Tag Archives: nut butter

Chocolate and nut oat bars

I live in hope of finding some sort of cereal bar, that I can make, that my children will like. I think a good cereal bar is an excellent thing to be eaten when you don’t have much time, but need something that will keep you going. But so many bought cereal bars are full of crap.

Many years ago, I co-ran a parenting website called I Want My Mum (because that’s all I said when I was pregnant and not long after having my baby, “I want my mum, I want my mum!” I would lament. Luckily she wasn’t far). I posted a recipe on there for some sort of healthy cereal, chewy bar. Loads of people went crazy for it, saying that their children loved it.

Not mine. My children have never liked any sort of bar that I’ve made, but they look at the Kellogg’s Special K Raspberry and Chocolate bars with longing every time they go past them in the supermarket aisle.

So I saw these in my Dale Pinnock Healthy Every Day book. He’s the one I got the chocolate/coffee smoothie idea from. I adapted his recipe, changing the proportions and also, he said you should sandwich the chocolate/peanut butter layer in between the layers of oats. But this didn’t look great to me, and also, in a bid to entice my children, I thought it’d be better to coat the whole lot in chocolate. I even wrapped them up in little bags to make them look shop bought. Did they love them?

No.

The ungrateful bastards. But I really like them (just as well as I have about 18 of them now) and if you need a healthy but delicious, quite treaty snack, you can try these. Or, if you’re lucky, your children might like them.

65g unsalted butter

50g coconut oil

45g raw honey

1 teaspoon of vanilla extract

300g porridge oat flakes

125g 70% cocoa chocolate

80g nut butter of choice – not one that’s full of sugar but if your nut butter doesn’t have salt in it you may want to add a pinch

Melt the  butter, coconut oil and honey in a pan. Add a pinch of sea salt if your nut butter doesn’t have it. When melted, add the vanilla extract and the oats, and coat everything.

In a bowl atop another pan of simmering water, melt the chocolate and nut butter. When melted, add to the oat mixture and stir really well.  Tip into a tin (I use one that’s about 20cm square but you can see how much mixture you have so use a tin accordingly. I line mine with baking parchment to make thing easier). Then just chill for an hour or two, cut into slices and offer to your children and when they refuse, sit down and eat the lot yourself whilst writing them out of your will.

IMG_1243

How I make porridge

People are quite often scared to cook pasta for me, on account of me being Italian. I think they think I spend my whole time at home making pasta from scratch and that my kitchen is covered with spaghetti drying from the ceiling.

I never really understood this intimidation, until I started getting into porridge. For such a simple food, there seem to be an awful lot of rules about how you should make it. Porridge features not at all in the Italian diet, so I didn’t have any claim to it.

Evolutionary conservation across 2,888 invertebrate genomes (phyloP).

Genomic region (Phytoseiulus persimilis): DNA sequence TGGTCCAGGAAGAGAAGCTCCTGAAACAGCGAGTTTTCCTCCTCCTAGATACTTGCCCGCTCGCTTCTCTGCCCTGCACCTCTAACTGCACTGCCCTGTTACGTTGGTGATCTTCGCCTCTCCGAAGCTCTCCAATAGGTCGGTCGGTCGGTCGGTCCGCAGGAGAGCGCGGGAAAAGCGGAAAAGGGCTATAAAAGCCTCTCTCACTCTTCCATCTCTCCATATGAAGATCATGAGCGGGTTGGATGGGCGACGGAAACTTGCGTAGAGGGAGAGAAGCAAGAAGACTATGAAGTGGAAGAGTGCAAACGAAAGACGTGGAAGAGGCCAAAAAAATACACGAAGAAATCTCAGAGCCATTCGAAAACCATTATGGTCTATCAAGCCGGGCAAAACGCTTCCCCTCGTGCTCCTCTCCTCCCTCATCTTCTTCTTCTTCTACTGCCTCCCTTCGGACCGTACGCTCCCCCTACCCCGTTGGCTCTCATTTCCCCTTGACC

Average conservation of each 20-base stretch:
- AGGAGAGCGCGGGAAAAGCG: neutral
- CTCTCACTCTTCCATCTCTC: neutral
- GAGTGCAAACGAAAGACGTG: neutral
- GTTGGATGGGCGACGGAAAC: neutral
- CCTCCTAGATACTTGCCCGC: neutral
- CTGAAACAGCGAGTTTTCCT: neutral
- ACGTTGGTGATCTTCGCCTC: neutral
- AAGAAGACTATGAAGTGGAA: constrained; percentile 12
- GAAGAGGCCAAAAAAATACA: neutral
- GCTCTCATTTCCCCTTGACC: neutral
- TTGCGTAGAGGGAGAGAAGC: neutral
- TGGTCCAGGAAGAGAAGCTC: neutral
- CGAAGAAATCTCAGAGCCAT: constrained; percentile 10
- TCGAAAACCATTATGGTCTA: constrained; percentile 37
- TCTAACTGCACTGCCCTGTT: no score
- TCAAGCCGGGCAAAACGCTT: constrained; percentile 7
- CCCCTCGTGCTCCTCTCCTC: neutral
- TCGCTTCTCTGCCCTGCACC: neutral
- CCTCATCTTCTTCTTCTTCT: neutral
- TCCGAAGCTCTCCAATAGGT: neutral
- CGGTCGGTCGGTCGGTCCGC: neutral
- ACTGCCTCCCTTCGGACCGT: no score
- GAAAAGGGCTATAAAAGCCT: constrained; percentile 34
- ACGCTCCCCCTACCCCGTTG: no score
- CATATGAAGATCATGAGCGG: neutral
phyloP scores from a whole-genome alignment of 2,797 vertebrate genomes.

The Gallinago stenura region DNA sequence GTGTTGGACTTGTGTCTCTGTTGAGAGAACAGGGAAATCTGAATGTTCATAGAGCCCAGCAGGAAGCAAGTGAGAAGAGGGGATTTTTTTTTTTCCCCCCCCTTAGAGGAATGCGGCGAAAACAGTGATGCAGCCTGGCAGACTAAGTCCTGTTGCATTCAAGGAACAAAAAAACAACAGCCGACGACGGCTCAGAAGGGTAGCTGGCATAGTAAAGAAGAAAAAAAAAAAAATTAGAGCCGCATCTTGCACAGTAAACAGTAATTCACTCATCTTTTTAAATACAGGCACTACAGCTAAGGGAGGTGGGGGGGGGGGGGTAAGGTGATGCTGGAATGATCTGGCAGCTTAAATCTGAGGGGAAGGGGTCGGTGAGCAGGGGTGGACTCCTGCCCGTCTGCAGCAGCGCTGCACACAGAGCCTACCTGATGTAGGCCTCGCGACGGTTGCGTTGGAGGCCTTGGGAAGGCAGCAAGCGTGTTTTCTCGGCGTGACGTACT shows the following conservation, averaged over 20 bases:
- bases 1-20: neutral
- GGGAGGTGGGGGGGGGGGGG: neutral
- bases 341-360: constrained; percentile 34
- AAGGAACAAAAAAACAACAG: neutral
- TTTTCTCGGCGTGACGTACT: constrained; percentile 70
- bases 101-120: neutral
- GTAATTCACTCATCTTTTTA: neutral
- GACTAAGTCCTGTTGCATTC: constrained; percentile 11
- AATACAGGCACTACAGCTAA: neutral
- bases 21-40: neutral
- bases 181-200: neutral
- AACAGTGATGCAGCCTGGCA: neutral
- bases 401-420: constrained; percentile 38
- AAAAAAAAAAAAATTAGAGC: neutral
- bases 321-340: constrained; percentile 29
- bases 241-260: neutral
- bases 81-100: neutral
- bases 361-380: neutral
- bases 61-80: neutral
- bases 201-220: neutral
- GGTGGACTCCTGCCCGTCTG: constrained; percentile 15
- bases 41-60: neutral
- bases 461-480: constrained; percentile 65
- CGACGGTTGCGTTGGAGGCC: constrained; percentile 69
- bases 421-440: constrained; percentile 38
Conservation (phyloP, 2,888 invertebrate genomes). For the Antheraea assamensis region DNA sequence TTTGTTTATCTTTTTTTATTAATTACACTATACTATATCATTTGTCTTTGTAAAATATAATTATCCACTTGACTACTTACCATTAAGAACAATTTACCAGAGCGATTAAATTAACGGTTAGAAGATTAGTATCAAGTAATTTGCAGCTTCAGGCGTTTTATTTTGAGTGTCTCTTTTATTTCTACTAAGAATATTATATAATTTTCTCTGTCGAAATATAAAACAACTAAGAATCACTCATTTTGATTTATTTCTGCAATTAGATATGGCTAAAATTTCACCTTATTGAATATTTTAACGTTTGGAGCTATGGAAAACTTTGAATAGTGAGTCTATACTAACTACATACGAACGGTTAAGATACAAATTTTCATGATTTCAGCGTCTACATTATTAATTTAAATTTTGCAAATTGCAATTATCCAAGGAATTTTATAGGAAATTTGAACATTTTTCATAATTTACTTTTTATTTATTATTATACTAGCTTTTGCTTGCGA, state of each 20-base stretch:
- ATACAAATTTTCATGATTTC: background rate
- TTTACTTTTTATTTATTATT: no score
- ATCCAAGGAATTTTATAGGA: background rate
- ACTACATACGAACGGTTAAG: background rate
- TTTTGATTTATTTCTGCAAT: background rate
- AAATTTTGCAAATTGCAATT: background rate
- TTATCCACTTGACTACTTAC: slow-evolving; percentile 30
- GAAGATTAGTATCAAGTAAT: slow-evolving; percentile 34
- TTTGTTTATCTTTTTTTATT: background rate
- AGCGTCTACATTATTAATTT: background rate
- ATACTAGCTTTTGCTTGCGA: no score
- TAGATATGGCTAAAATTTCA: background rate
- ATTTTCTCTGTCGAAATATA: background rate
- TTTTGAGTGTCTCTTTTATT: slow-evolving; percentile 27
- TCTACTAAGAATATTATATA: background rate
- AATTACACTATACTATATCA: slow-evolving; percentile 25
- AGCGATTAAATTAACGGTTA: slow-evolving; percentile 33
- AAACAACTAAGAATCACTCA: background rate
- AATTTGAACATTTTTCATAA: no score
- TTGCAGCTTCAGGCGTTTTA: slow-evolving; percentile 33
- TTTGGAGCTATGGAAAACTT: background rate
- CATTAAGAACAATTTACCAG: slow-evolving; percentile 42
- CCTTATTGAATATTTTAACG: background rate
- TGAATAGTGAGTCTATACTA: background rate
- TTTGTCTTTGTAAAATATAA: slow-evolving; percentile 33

All I knew is that whenever you read about how to make porridge it would say forceful things such as “all you need is water and salt, anything else isn’t porridge”.

But I don’t like porridge made with water and salt and it’s taken me years to admit this. Furthermore, feeling that that’s the only way to eat porridge isn’t really helpful because porridge is really good for you, so it’s worth working out how YOU like to eat it. After all, I know some people who eat pasta with ketchup and do I judge?

You guess.

Anyway, this is how I make, and eat, porridge.

For one portion. I put the saucepan directly on my digital scales and weigh everything.

30g porridge oats

100g of milk

150g water

a pinch of salt

half a teaspoon of cinnamon (I didn’t think I liked cinnamon but it really works)

Some berries

Maple syrup

Nut butter of your choice

Weigh the porridge, water and milk straight into a saucepan, then add the cinnamon and salt and put on the stove. It seems quite a lot of liquid but this is the key (I’ve found) to making a lovely creamy porridge.

Simmer and stir for quite a long time, 5-10 mins. You can leave it periodically and come back to it and I find it meditative and I like to think about the day ahead whilst doing it. Also whilst doing it I can’t POSSIBLY do anything else so I say to my partner “the children need breakfast, I can’t POSSIBLY do it because I’m stirring my porridge”.

Once the milk and water has been largely, but not totally, absorbed – you will still have a fairly wet porridge – take it off the heat and leave it for a minute whilst you plate up your berries and nut butter. I nearly always have blueberries. In the winter I buy frozen ones and stick them in the porridge for that last minute standing time.

I also add to the plate a large – very large – tablespoon of nut butter, usually cashew or almond and always Meridian as it’s the best by far AND I LOVE IT. This is because, contrary to popular opinion, porridge on its own does not, and never has, filled me up til lunch time. If I eat porridge with no protein in it (i.e. the nut butter) I am as hungry as a pregnant woman in the first trimester by 10am. Sometimes 9am. But adding a huge dollop of nut butter not only adds useful nutrients and good fats, but helps fill me up.

On top of the porridge, berries and nut butter I add a teaspoon of maple syrup. A teaspoon of maple syrup has 30 calories which is nothing really, but it really adds to the yummyness of the porridge.

This is how I make porridge.